William & Mary Bill of Rights Journal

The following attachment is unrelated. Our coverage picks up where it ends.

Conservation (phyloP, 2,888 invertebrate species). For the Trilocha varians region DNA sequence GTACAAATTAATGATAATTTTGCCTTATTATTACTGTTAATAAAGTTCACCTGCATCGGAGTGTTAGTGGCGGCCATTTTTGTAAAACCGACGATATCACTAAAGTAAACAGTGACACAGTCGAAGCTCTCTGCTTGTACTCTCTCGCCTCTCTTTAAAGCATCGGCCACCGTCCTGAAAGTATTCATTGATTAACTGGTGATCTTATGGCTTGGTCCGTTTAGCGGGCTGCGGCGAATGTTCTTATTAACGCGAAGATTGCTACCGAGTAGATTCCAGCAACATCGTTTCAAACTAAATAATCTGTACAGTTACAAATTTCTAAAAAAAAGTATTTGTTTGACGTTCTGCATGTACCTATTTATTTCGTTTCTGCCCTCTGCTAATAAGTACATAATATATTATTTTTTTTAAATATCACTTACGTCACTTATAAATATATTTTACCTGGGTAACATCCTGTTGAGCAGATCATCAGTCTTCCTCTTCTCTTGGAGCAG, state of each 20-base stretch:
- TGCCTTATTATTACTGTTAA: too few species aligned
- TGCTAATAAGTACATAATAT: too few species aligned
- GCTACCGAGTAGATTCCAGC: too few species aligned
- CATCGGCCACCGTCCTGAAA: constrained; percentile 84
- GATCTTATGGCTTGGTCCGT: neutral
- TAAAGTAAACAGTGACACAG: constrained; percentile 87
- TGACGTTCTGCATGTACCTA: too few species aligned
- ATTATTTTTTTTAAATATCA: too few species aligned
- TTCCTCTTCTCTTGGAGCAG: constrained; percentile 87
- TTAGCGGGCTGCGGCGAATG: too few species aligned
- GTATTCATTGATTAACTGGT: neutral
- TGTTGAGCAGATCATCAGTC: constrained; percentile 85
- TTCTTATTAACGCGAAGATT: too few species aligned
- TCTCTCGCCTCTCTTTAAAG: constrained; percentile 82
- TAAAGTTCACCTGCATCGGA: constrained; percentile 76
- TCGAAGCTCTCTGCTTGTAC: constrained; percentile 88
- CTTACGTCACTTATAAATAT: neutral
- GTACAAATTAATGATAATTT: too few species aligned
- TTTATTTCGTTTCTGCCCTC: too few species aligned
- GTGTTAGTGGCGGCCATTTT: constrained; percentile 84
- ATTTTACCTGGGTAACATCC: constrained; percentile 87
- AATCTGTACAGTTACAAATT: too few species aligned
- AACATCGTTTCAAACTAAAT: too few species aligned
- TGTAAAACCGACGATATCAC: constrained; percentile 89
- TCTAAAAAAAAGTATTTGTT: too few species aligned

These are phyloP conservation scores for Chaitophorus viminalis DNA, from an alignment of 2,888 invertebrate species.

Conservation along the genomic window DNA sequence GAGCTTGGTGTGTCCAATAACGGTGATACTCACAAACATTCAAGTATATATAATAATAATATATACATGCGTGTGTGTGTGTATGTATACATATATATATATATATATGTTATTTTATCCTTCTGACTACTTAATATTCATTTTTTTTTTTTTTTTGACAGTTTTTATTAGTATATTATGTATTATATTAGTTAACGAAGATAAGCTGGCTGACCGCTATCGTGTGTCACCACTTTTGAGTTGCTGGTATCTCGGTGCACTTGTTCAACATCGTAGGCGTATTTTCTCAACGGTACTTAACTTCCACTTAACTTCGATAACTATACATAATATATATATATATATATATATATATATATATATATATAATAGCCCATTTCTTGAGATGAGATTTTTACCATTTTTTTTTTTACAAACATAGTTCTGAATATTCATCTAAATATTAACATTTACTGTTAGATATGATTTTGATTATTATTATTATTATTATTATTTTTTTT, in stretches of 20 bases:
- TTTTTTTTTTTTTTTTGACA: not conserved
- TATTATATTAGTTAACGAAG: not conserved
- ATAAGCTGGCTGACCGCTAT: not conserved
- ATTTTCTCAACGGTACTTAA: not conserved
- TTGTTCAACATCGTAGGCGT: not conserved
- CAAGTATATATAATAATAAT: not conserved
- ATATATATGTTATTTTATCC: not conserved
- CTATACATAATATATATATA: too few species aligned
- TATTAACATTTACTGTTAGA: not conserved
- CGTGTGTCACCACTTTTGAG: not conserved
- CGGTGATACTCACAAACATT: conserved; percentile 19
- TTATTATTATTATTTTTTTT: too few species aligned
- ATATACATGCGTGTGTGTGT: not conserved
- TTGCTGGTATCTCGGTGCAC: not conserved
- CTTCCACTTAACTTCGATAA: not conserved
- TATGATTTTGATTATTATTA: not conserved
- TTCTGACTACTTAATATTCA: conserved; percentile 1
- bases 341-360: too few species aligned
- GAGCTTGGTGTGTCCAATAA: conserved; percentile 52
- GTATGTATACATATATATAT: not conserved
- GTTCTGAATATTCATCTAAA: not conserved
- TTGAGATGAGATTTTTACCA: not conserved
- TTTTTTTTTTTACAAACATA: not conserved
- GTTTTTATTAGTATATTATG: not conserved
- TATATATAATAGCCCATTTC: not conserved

Popular constitutionalism scholarship has often left out the American people. Sure, ordinary citizens make cameo appearances—often through the actions of elected officials and elite movement leaders. However, focusing on high politics among elite actors—even if those actors are not judges—simply is not enough. If popular constitutional views do, indeed, matter, then we can expect constitutional partisans to try to manipulate the processes through which these views emerge. Some constitutional scholars have made a start, reflecting on the importance of the constitutional canon. However, these scholars focus mostly on the legal canon and often ignore its popular analog. At the same time, other scholars have worked to bring the American people back into constitutional theory by studying the constitutional views of ordinary Americans and explaining the ways in which key social movements shape constitutional doctrine. These scholars, however, have largely ignored the pathways of constitutional socialization—the ways in which citizens learn about the Constitution. An important part of this neglected project is tending to the set of stock stories transmitted by key institutions to ordinary citizens—in other words, tending to the popular constitutional canon. In this Article, I turn to one site of constitutional socialization—American public schools. This visit to our Nation’s classrooms highlights the various ways in which the lessons that we are teaching our schoolchildren undermine popular sovereignty, through mythologizing the Supreme Court, promoting “Founder worship,” and downplaying the constitutional achievements of successive generations. In the end, if public opinion matters to constitutional doctrine and reform, as many scholars argue, then these sites of constitutional socialization are worth studying.